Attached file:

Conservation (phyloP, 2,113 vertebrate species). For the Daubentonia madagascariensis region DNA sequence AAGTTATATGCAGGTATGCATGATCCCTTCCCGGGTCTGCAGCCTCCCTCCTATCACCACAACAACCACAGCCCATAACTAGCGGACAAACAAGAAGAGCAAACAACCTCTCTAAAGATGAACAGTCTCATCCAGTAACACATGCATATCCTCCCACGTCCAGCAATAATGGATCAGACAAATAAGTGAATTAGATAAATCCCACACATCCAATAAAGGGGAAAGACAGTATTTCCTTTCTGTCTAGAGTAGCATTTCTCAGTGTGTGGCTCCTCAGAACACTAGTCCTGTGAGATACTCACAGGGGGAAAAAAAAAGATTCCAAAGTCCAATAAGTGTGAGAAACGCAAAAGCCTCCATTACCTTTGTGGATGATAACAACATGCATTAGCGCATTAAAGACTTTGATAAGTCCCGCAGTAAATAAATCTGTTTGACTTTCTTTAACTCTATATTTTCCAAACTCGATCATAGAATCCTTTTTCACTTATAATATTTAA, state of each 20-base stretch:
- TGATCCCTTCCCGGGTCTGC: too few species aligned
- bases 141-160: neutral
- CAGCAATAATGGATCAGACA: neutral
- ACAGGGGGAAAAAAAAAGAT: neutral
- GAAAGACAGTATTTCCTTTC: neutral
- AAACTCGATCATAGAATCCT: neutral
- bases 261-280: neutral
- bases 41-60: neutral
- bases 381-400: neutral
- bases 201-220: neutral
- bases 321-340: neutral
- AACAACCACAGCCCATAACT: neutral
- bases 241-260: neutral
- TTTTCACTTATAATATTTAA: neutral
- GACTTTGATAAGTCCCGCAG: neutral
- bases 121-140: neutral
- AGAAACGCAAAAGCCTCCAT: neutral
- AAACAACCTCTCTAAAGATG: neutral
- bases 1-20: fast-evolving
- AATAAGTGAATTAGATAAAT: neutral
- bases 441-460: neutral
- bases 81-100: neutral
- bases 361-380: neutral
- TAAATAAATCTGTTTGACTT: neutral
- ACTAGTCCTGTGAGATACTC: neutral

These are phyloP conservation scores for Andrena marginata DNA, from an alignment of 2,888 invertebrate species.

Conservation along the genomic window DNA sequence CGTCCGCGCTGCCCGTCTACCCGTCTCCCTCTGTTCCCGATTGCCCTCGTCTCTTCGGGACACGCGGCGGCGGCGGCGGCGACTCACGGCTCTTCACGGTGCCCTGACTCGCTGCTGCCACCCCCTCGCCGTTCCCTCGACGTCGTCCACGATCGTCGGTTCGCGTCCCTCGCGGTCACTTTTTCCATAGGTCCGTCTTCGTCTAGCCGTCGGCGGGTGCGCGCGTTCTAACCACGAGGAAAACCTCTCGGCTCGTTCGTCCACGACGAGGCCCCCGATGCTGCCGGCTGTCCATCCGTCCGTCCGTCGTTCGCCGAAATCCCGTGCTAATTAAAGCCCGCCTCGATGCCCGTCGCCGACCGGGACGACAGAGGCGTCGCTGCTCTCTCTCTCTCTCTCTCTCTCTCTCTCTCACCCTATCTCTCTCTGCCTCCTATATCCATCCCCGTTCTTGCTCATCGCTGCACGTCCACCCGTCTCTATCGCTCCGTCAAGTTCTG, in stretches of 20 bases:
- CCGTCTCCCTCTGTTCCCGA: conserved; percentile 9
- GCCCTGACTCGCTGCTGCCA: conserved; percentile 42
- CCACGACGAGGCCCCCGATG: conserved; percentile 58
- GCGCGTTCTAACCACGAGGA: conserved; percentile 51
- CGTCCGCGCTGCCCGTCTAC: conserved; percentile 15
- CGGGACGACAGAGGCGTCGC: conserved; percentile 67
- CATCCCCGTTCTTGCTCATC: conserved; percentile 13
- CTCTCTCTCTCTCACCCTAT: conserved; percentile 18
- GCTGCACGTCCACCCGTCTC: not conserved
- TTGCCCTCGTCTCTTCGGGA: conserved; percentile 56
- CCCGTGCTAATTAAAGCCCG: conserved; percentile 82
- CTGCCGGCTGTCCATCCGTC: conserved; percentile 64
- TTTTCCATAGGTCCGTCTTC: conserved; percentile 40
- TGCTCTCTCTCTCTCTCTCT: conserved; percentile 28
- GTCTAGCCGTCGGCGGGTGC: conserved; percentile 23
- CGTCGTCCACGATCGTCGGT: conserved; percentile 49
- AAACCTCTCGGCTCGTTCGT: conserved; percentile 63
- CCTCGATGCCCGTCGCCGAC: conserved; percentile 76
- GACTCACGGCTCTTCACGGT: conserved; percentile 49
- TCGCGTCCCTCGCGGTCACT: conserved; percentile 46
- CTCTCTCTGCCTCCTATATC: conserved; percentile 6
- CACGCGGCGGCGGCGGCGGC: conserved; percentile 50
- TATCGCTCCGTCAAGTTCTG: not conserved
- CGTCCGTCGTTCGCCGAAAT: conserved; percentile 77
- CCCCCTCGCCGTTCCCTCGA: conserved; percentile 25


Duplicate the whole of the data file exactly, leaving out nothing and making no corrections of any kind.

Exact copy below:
Conservation (phyloP, 2,113 vertebrate species). For the Daubentonia madagascariensis region DNA sequence AAGTTATATGCAGGTATGCATGATCCCTTCCCGGGTCTGCAGCCTCCCTCCTATCACCACAACAACCACAGCCCATAACTAGCGGACAAACAAGAAGAGCAAACAACCTCTCTAAAGATGAACAGTCTCATCCAGTAACACATGCATATCCTCCCACGTCCAGCAATAATGGATCAGACAAATAAGTGAATTAGATAAATCCCACACATCCAATAAAGGGGAAAGACAGTATTTCCTTTCTGTCTAGAGTAGCATTTCTCAGTGTGTGGCTCCTCAGAACACTAGTCCTGTGAGATACTCACAGGGGGAAAAAAAAAGATTCCAAAGTCCAATAAGTGTGAGAAACGCAAAAGCCTCCATTACCTTTGTGGATGATAACAACATGCATTAGCGCATTAAAGACTTTGATAAGTCCCGCAGTAAATAAATCTGTTTGACTTTCTTTAACTCTATATTTTCCAAACTCGATCATAGAATCCTTTTTCACTTATAATATTTAA, state of each 20-base stretch:
- TGATCCCTTCCCGGGTCTGC: too few species aligned
- bases 141-160: neutral
- CAGCAATAATGGATCAGACA: neutral
- ACAGGGGGAAAAAAAAAGAT: neutral
- GAAAGACAGTATTTCCTTTC: neutral
- AAACTCGATCATAGAATCCT: neutral
- bases 261-280: neutral
- bases 41-60: neutral
- bases 381-400: neutral
- bases 201-220: neutral
- bases 321-340: neutral
- AACAACCACAGCCCATAACT: neutral
- bases 241-260: neutral
- TTTTCACTTATAATATTTAA: neutral
- GACTTTGATAAGTCCCGCAG: neutral
- bases 121-140: neutral
- AGAAACGCAAAAGCCTCCAT: neutral
- AAACAACCTCTCTAAAGATG: neutral
- bases 1-20: fast-evolving
- AATAAGTGAATTAGATAAAT: neutral
- bases 441-460: neutral
- bases 81-100: neutral
- bases 361-380: neutral
- TAAATAAATCTGTTTGACTT: neutral
- ACTAGTCCTGTGAGATACTC: neutral

These are phyloP conservation scores for Andrena marginata DNA, from an alignment of 2,888 invertebrate species.

Conservation along the genomic window DNA sequence CGTCCGCGCTGCCCGTCTACCCGTCTCCCTCTGTTCCCGATTGCCCTCGTCTCTTCGGGACACGCGGCGGCGGCGGCGGCGACTCACGGCTCTTCACGGTGCCCTGACTCGCTGCTGCCACCCCCTCGCCGTTCCCTCGACGTCGTCCACGATCGTCGGTTCGCGTCCCTCGCGGTCACTTTTTCCATAGGTCCGTCTTCGTCTAGCCGTCGGCGGGTGCGCGCGTTCTAACCACGAGGAAAACCTCTCGGCTCGTTCGTCCACGACGAGGCCCCCGATGCTGCCGGCTGTCCATCCGTCCGTCCGTCGTTCGCCGAAATCCCGTGCTAATTAAAGCCCGCCTCGATGCCCGTCGCCGACCGGGACGACAGAGGCGTCGCTGCTCTCTCTCTCTCTCTCTCTCTCTCTCTCTCACCCTATCTCTCTCTGCCTCCTATATCCATCCCCGTTCTTGCTCATCGCTGCACGTCCACCCGTCTCTATCGCTCCGTCAAGTTCTG, in stretches of 20 bases:
- CCGTCTCCCTCTGTTCCCGA: conserved; percentile 9
- GCCCTGACTCGCTGCTGCCA: conserved; percentile 42
- CCACGACGAGGCCCCCGATG: conserved; percentile 58
- GCGCGTTCTAACCACGAGGA: conserved; percentile 51
- CGTCCGCGCTGCCCGTCTAC: conserved; percentile 15
- CGGGACGACAGAGGCGTCGC: conserved; percentile 67
- CATCCCCGTTCTTGCTCATC: conserved; percentile 13
- CTCTCTCTCTCTCACCCTAT: conserved; percentile 18
- GCTGCACGTCCACCCGTCTC: not conserved
- TTGCCCTCGTCTCTTCGGGA: conserved; percentile 56
- CCCGTGCTAATTAAAGCCCG: conserved; percentile 82
- CTGCCGGCTGTCCATCCGTC: conserved; percentile 64
- TTTTCCATAGGTCCGTCTTC: conserved; percentile 40
- TGCTCTCTCTCTCTCTCTCT: conserved; percentile 28
- GTCTAGCCGTCGGCGGGTGC: conserved; percentile 23
- CGTCGTCCACGATCGTCGGT: conserved; percentile 49
- AAACCTCTCGGCTCGTTCGT: conserved; percentile 63
- CCTCGATGCCCGTCGCCGAC: conserved; percentile 76
- GACTCACGGCTCTTCACGGT: conserved; percentile 49
- TCGCGTCCCTCGCGGTCACT: conserved; percentile 46
- CTCTCTCTGCCTCCTATATC: conserved; percentile 6
- CACGCGGCGGCGGCGGCGGC: conserved; percentile 50
- TATCGCTCCGTCAAGTTCTG: not conserved
- CGTCCGTCGTTCGCCGAAAT: conserved; percentile 77
- CCCCCTCGCCGTTCCCTCGA: conserved; percentile 25